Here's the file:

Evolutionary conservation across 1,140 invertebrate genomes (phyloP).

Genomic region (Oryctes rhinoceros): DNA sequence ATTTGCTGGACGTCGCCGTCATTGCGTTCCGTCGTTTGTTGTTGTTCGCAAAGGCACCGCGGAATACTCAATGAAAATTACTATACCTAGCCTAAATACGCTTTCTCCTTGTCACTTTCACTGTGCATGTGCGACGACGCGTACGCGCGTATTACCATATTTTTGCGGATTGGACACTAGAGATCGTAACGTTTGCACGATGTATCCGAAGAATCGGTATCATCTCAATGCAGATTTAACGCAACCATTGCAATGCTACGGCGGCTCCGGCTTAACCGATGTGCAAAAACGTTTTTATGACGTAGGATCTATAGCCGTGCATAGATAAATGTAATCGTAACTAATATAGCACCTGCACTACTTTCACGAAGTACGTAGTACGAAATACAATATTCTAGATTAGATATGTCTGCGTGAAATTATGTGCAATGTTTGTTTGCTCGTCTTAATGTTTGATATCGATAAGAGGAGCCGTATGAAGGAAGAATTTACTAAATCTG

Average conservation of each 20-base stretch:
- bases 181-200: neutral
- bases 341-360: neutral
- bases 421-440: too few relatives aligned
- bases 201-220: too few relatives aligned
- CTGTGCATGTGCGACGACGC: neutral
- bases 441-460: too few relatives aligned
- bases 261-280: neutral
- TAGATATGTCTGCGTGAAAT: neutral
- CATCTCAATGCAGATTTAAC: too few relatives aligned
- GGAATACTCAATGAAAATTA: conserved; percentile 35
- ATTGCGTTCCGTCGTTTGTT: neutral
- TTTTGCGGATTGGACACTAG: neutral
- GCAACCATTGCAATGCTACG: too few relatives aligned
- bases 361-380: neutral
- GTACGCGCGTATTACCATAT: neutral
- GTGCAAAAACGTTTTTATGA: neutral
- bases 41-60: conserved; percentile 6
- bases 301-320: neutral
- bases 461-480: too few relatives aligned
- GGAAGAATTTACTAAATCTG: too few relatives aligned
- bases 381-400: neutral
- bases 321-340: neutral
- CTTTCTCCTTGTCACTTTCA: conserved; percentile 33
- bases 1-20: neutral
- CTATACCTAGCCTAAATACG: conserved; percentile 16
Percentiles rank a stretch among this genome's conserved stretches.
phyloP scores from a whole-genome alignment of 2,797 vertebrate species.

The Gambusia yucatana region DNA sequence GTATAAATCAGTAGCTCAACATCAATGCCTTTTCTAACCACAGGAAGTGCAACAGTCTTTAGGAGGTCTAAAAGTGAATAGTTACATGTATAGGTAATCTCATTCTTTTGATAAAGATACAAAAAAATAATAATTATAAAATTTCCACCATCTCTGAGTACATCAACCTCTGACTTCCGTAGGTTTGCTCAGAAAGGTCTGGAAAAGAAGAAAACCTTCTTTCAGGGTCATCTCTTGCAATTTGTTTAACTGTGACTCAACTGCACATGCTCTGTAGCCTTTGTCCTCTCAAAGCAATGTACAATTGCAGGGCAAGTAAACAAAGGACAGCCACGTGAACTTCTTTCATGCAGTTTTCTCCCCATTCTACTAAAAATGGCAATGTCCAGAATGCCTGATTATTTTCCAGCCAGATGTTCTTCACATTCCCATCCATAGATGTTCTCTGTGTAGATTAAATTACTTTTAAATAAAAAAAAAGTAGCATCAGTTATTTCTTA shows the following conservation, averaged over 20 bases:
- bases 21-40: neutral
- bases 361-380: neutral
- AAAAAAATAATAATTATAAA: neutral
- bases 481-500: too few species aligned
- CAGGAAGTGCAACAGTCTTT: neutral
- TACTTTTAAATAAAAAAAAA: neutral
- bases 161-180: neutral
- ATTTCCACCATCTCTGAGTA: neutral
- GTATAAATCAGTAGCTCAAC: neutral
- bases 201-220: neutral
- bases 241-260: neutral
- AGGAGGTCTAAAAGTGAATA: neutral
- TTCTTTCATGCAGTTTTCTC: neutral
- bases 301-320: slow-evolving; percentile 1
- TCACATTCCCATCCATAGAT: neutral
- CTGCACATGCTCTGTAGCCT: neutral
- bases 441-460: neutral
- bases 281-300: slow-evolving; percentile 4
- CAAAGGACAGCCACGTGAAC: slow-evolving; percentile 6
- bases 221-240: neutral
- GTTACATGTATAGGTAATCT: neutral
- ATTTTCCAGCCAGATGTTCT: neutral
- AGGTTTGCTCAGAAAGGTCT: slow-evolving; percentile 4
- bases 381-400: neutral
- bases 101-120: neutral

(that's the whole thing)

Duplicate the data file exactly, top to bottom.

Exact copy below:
Evolutionary conservation across 1,140 invertebrate genomes (phyloP).

Genomic region (Oryctes rhinoceros): DNA sequence ATTTGCTGGACGTCGCCGTCATTGCGTTCCGTCGTTTGTTGTTGTTCGCAAAGGCACCGCGGAATACTCAATGAAAATTACTATACCTAGCCTAAATACGCTTTCTCCTTGTCACTTTCACTGTGCATGTGCGACGACGCGTACGCGCGTATTACCATATTTTTGCGGATTGGACACTAGAGATCGTAACGTTTGCACGATGTATCCGAAGAATCGGTATCATCTCAATGCAGATTTAACGCAACCATTGCAATGCTACGGCGGCTCCGGCTTAACCGATGTGCAAAAACGTTTTTATGACGTAGGATCTATAGCCGTGCATAGATAAATGTAATCGTAACTAATATAGCACCTGCACTACTTTCACGAAGTACGTAGTACGAAATACAATATTCTAGATTAGATATGTCTGCGTGAAATTATGTGCAATGTTTGTTTGCTCGTCTTAATGTTTGATATCGATAAGAGGAGCCGTATGAAGGAAGAATTTACTAAATCTG

Average conservation of each 20-base stretch:
- bases 181-200: neutral
- bases 341-360: neutral
- bases 421-440: too few relatives aligned
- bases 201-220: too few relatives aligned
- CTGTGCATGTGCGACGACGC: neutral
- bases 441-460: too few relatives aligned
- bases 261-280: neutral
- TAGATATGTCTGCGTGAAAT: neutral
- CATCTCAATGCAGATTTAAC: too few relatives aligned
- GGAATACTCAATGAAAATTA: conserved; percentile 35
- ATTGCGTTCCGTCGTTTGTT: neutral
- TTTTGCGGATTGGACACTAG: neutral
- GCAACCATTGCAATGCTACG: too few relatives aligned
- bases 361-380: neutral
- GTACGCGCGTATTACCATAT: neutral
- GTGCAAAAACGTTTTTATGA: neutral
- bases 41-60: conserved; percentile 6
- bases 301-320: neutral
- bases 461-480: too few relatives aligned
- GGAAGAATTTACTAAATCTG: too few relatives aligned
- bases 381-400: neutral
- bases 321-340: neutral
- CTTTCTCCTTGTCACTTTCA: conserved; percentile 33
- bases 1-20: neutral
- CTATACCTAGCCTAAATACG: conserved; percentile 16
Percentiles rank a stretch among this genome's conserved stretches.
phyloP scores from a whole-genome alignment of 2,797 vertebrate species.

The Gambusia yucatana region DNA sequence GTATAAATCAGTAGCTCAACATCAATGCCTTTTCTAACCACAGGAAGTGCAACAGTCTTTAGGAGGTCTAAAAGTGAATAGTTACATGTATAGGTAATCTCATTCTTTTGATAAAGATACAAAAAAATAATAATTATAAAATTTCCACCATCTCTGAGTACATCAACCTCTGACTTCCGTAGGTTTGCTCAGAAAGGTCTGGAAAAGAAGAAAACCTTCTTTCAGGGTCATCTCTTGCAATTTGTTTAACTGTGACTCAACTGCACATGCTCTGTAGCCTTTGTCCTCTCAAAGCAATGTACAATTGCAGGGCAAGTAAACAAAGGACAGCCACGTGAACTTCTTTCATGCAGTTTTCTCCCCATTCTACTAAAAATGGCAATGTCCAGAATGCCTGATTATTTTCCAGCCAGATGTTCTTCACATTCCCATCCATAGATGTTCTCTGTGTAGATTAAATTACTTTTAAATAAAAAAAAAGTAGCATCAGTTATTTCTTA shows the following conservation, averaged over 20 bases:
- bases 21-40: neutral
- bases 361-380: neutral
- AAAAAAATAATAATTATAAA: neutral
- bases 481-500: too few species aligned
- CAGGAAGTGCAACAGTCTTT: neutral
- TACTTTTAAATAAAAAAAAA: neutral
- bases 161-180: neutral
- ATTTCCACCATCTCTGAGTA: neutral
- GTATAAATCAGTAGCTCAAC: neutral
- bases 201-220: neutral
- bases 241-260: neutral
- AGGAGGTCTAAAAGTGAATA: neutral
- TTCTTTCATGCAGTTTTCTC: neutral
- bases 301-320: slow-evolving; percentile 1
- TCACATTCCCATCCATAGAT: neutral
- CTGCACATGCTCTGTAGCCT: neutral
- bases 441-460: neutral
- bases 281-300: slow-evolving; percentile 4
- CAAAGGACAGCCACGTGAAC: slow-evolving; percentile 6
- bases 221-240: neutral
- GTTACATGTATAGGTAATCT: neutral
- ATTTTCCAGCCAGATGTTCT: neutral
- AGGTTTGCTCAGAAAGGTCT: slow-evolving; percentile 4
- bases 381-400: neutral
- bases 101-120: neutral